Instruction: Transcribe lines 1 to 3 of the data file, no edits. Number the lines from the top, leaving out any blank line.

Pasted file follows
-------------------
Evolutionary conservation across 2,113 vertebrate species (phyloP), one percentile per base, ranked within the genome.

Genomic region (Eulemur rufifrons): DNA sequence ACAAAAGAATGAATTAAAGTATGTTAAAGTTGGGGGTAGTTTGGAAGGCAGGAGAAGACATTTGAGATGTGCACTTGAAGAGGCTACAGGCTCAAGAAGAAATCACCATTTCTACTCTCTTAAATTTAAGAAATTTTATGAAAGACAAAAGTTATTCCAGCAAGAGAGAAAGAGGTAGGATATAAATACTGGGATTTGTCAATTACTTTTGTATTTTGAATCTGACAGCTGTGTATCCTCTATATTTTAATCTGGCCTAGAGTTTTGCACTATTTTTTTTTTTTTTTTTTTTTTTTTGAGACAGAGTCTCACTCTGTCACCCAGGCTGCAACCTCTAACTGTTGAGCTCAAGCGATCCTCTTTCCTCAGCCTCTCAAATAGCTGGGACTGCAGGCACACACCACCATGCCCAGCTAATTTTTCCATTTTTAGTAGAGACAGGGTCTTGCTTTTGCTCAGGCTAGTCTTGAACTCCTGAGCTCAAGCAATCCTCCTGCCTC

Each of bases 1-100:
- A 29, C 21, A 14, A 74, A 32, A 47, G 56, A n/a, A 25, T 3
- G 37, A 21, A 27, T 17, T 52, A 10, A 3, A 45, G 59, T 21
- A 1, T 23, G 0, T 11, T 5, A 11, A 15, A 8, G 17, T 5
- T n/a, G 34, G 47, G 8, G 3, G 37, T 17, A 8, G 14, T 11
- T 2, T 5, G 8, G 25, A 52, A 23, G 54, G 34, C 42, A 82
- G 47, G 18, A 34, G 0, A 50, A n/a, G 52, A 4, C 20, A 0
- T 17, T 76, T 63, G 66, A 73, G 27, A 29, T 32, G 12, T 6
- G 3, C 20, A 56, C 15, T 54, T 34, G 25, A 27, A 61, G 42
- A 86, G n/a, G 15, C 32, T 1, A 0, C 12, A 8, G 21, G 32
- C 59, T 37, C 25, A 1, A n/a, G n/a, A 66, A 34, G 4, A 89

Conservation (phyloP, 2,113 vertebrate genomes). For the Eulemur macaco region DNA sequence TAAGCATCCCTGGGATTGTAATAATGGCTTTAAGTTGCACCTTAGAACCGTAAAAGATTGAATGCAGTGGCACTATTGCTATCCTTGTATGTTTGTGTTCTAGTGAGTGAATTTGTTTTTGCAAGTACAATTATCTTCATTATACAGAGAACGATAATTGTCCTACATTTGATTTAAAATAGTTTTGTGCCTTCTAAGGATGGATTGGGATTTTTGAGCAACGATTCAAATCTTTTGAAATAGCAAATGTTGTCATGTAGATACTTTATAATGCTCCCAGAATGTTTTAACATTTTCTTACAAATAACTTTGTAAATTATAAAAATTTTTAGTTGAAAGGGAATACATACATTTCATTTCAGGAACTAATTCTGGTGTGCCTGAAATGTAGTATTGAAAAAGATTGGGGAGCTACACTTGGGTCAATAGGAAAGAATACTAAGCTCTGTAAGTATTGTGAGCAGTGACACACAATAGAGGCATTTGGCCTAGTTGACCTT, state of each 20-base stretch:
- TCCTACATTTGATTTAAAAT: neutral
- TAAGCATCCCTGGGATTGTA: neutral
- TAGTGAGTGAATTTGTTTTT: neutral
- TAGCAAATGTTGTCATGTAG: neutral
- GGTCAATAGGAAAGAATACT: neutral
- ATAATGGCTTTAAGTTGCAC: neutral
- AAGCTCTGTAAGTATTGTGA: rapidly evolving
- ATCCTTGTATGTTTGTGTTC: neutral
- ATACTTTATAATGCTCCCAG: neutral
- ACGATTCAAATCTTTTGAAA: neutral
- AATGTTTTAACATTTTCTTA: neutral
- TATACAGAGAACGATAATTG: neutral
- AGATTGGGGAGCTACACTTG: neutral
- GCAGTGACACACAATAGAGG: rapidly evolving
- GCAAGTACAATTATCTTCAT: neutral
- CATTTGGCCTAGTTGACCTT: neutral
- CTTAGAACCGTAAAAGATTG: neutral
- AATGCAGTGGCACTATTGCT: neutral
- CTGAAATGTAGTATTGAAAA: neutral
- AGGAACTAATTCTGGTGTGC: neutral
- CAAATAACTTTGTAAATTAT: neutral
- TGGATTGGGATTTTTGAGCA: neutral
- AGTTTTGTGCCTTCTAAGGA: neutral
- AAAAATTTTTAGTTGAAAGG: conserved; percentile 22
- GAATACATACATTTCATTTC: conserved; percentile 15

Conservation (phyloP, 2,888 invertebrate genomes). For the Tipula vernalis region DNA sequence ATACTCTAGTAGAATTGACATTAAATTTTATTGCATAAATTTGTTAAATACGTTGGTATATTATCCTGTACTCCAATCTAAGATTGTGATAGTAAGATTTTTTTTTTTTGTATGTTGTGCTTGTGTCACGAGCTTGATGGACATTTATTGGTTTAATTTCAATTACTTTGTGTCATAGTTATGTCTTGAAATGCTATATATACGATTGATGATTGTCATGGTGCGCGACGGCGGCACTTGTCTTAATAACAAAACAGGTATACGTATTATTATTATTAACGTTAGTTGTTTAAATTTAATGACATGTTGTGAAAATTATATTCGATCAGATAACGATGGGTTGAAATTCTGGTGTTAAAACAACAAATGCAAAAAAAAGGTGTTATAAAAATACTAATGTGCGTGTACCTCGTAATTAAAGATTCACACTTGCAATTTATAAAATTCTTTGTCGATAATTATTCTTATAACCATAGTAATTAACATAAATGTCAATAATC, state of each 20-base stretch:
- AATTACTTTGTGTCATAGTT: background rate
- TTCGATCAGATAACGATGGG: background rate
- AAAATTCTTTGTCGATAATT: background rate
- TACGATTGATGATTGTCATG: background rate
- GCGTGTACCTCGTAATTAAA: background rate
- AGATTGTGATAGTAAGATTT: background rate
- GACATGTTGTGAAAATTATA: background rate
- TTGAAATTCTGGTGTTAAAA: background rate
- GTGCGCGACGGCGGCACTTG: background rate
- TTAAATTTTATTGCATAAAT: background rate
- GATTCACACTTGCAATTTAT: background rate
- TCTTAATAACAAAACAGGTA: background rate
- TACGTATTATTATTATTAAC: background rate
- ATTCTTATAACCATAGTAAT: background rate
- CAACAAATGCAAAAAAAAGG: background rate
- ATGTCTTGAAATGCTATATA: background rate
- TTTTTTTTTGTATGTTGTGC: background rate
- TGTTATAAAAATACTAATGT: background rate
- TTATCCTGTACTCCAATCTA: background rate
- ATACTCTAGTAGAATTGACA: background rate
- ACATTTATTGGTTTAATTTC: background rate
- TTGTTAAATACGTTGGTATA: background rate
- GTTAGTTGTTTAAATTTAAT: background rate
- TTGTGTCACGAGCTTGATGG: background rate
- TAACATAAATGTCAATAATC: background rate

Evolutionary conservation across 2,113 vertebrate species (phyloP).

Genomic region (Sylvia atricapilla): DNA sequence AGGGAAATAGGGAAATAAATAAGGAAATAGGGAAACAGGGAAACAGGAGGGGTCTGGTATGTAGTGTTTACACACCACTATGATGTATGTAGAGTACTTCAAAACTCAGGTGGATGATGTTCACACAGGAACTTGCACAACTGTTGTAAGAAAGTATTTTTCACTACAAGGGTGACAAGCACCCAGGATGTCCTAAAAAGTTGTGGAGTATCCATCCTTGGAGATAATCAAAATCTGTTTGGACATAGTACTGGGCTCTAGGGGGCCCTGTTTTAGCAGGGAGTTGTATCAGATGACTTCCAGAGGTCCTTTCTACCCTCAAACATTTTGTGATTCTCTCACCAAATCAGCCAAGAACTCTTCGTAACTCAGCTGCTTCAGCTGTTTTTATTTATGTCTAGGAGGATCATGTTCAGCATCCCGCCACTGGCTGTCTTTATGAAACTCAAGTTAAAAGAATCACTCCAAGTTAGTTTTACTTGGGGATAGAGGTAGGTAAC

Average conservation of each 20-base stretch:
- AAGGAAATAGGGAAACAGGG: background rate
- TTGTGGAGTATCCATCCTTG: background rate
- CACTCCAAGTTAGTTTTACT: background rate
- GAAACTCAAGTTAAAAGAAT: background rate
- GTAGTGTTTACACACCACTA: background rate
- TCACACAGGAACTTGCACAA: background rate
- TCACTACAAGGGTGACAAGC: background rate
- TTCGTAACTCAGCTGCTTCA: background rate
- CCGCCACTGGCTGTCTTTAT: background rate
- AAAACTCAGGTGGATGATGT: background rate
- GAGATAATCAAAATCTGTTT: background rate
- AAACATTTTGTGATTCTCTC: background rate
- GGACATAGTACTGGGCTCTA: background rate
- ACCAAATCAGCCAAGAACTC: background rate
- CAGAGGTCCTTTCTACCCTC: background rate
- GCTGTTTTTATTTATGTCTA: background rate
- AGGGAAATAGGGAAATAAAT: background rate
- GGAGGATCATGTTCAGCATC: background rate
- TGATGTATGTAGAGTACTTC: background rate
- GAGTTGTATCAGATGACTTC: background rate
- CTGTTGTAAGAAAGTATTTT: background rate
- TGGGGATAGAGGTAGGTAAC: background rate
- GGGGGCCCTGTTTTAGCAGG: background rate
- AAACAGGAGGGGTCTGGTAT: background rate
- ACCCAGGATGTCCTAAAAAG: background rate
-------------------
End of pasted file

Evolutionary conservation across 2,113 vertebrate species (phyloP), one percentile per base, ranked within the genome.

Genomic region (Eulemur rufifrons): DNA sequence ACAAAAGAATGAATTAAAGTATGTTAAAGTTGGGGGTAGTTTGGAAGGCAGGAGAAGACATTTGAGATGTGCACTTGAAGAGGCTACAGGCTCAAGAAGAAATCACCATTTCTACTCTCTTAAATTTAAGAAATTTTATGAAAGACAAAAGTTATTCCAGCAAGAGAGAAAGAGGTAGGATATAAATACTGGGATTTGTCAATTACTTTTGTATTTTGAATCTGACAGCTGTGTATCCTCTATATTTTAATCTGGCCTAGAGTTTTGCACTATTTTTTTTTTTTTTTTTTTTTTTTTGAGACAGAGTCTCACTCTGTCACCCAGGCTGCAACCTCTAACTGTTGAGCTCAAGCGATCCTCTTTCCTCAGCCTCTCAAATAGCTGGGACTGCAGGCACACACCACCATGCCCAGCTAATTTTTCCATTTTTAGTAGAGACAGGGTCTTGCTTTTGCTCAGGCTAGTCTTGAACTCCTGAGCTCAAGCAATCCTCCTGCCTC

Each of bases 1-100: